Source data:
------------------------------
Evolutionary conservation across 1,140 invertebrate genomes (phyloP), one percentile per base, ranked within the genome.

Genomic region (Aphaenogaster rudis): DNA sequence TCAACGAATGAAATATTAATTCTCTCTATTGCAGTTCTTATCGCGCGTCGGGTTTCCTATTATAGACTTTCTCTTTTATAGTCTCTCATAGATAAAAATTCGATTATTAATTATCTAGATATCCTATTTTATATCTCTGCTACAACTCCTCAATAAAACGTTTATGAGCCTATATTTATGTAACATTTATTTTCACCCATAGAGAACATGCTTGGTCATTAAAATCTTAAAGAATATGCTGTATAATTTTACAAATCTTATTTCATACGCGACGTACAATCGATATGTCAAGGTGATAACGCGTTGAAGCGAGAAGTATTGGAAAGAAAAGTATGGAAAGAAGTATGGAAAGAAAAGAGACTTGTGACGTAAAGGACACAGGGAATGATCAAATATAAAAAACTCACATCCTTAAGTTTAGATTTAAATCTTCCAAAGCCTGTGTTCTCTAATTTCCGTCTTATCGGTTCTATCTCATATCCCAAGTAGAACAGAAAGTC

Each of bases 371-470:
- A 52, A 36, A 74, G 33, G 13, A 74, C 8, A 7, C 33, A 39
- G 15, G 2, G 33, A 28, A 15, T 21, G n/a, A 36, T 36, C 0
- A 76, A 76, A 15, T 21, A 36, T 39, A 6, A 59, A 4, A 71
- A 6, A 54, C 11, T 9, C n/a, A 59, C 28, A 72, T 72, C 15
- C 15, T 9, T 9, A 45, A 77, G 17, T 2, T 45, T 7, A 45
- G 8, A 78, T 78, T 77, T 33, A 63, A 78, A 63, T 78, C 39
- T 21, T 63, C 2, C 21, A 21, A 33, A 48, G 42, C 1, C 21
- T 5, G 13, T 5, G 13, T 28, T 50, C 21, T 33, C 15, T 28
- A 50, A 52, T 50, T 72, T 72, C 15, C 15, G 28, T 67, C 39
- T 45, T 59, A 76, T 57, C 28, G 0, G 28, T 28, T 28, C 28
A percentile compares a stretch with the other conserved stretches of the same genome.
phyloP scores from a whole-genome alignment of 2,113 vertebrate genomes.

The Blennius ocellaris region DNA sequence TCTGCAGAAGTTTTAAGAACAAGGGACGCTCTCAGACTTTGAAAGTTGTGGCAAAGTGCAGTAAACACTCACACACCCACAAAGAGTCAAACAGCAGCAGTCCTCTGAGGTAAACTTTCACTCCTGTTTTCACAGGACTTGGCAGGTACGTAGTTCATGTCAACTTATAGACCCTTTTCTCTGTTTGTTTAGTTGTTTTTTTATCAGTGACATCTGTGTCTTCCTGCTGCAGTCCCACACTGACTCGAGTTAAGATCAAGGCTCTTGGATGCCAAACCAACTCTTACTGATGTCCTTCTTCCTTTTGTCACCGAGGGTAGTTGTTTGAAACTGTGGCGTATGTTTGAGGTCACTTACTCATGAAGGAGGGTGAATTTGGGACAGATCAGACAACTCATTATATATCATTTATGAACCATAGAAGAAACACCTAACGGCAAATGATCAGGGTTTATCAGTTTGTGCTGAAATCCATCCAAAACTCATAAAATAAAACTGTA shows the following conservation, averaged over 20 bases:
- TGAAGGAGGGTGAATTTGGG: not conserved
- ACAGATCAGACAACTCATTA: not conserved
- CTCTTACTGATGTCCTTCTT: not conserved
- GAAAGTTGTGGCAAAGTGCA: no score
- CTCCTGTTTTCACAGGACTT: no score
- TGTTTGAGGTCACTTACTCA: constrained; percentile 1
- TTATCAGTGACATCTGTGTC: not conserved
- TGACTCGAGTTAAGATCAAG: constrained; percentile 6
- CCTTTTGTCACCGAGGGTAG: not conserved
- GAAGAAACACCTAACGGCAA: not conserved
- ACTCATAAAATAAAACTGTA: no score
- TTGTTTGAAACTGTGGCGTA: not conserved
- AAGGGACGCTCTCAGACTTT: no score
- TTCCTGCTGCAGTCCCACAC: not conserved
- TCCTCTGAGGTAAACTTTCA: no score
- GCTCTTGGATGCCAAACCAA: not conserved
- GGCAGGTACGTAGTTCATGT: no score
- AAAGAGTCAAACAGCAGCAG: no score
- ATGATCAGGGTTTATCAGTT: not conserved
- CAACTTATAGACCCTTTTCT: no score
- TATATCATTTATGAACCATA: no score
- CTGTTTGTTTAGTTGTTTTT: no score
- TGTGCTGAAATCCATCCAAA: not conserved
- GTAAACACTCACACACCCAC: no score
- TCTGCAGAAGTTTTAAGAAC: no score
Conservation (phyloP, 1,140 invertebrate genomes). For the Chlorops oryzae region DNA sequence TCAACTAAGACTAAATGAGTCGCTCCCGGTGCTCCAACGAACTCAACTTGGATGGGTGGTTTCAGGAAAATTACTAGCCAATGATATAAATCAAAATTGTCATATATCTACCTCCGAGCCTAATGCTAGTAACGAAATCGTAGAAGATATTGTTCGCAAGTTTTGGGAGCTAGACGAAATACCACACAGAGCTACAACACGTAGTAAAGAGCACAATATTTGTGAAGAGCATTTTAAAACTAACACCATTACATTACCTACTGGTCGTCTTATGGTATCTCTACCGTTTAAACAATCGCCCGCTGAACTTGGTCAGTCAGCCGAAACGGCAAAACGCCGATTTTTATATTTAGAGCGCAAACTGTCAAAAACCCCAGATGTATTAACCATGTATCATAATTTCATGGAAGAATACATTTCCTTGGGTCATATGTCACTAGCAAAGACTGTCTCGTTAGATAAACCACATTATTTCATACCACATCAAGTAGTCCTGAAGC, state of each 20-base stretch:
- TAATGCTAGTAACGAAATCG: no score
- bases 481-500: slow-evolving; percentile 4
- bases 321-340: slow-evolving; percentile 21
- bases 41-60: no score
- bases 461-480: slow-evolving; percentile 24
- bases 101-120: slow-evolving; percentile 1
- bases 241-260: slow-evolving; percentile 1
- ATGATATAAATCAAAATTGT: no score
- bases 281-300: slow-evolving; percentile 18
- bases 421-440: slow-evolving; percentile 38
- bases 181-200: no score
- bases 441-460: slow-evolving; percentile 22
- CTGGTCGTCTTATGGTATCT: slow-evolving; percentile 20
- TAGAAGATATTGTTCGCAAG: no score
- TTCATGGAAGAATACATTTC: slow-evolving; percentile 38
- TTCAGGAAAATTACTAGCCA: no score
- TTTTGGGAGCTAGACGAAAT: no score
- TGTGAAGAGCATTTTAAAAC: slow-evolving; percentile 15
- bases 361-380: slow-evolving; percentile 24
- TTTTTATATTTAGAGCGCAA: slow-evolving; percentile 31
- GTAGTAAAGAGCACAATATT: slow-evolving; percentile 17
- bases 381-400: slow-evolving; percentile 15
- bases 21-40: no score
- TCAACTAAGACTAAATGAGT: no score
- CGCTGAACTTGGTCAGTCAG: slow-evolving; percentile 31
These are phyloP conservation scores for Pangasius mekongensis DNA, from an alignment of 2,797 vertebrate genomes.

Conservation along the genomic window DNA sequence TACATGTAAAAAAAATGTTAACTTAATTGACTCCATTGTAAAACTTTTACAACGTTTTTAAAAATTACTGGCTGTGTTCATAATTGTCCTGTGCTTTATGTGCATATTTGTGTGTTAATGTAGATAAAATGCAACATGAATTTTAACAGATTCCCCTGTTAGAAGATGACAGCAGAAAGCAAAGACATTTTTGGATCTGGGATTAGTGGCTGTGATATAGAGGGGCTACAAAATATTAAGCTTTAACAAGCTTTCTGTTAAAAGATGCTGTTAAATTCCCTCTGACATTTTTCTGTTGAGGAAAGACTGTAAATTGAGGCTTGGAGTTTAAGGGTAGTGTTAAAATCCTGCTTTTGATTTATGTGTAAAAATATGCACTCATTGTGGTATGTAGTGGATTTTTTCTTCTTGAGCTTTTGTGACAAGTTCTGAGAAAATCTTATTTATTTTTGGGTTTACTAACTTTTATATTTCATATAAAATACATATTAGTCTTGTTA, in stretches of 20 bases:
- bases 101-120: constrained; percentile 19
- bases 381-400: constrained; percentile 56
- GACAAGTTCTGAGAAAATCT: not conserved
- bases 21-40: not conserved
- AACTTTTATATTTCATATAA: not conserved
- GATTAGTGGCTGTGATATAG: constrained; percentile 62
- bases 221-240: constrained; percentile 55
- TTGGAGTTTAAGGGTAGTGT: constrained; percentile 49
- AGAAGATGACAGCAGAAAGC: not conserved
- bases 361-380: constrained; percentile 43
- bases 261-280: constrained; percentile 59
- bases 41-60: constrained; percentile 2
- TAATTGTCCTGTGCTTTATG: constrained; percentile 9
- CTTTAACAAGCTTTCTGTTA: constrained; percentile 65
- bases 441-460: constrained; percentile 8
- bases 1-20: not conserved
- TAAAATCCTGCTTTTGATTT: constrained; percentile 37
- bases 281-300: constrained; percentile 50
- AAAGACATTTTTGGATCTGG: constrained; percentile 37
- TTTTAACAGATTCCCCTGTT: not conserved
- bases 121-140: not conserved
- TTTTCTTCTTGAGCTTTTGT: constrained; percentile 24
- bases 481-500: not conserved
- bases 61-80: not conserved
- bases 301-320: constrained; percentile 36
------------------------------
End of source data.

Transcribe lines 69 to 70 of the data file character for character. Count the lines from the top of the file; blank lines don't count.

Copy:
Conservation along the genomic window DNA sequence TACATGTAAAAAAAATGTTAACTTAATTGACTCCATTGTAAAACTTTTACAACGTTTTTAAAAATTACTGGCTGTGTTCATAATTGTCCTGTGCTTTATGTGCATATTTGTGTGTTAATGTAGATAAAATGCAACATGAATTTTAACAGATTCCCCTGTTAGAAGATGACAGCAGAAAGCAAAGACATTTTTGGATCTGGGATTAGTGGCTGTGATATAGAGGGGCTACAAAATATTAAGCTTTAACAAGCTTTCTGTTAAAAGATGCTGTTAAATTCCCTCTGACATTTTTCTGTTGAGGAAAGACTGTAAATTGAGGCTTGGAGTTTAAGGGTAGTGTTAAAATCCTGCTTTTGATTTATGTGTAAAAATATGCACTCATTGTGGTATGTAGTGGATTTTTTCTTCTTGAGCTTTTGTGACAAGTTCTGAGAAAATCTTATTTATTTTTGGGTTTACTAACTTTTATATTTCATATAAAATACATATTAGTCTTGTTA, in stretches of 20 bases:
- bases 101-120: constrained; percentile 19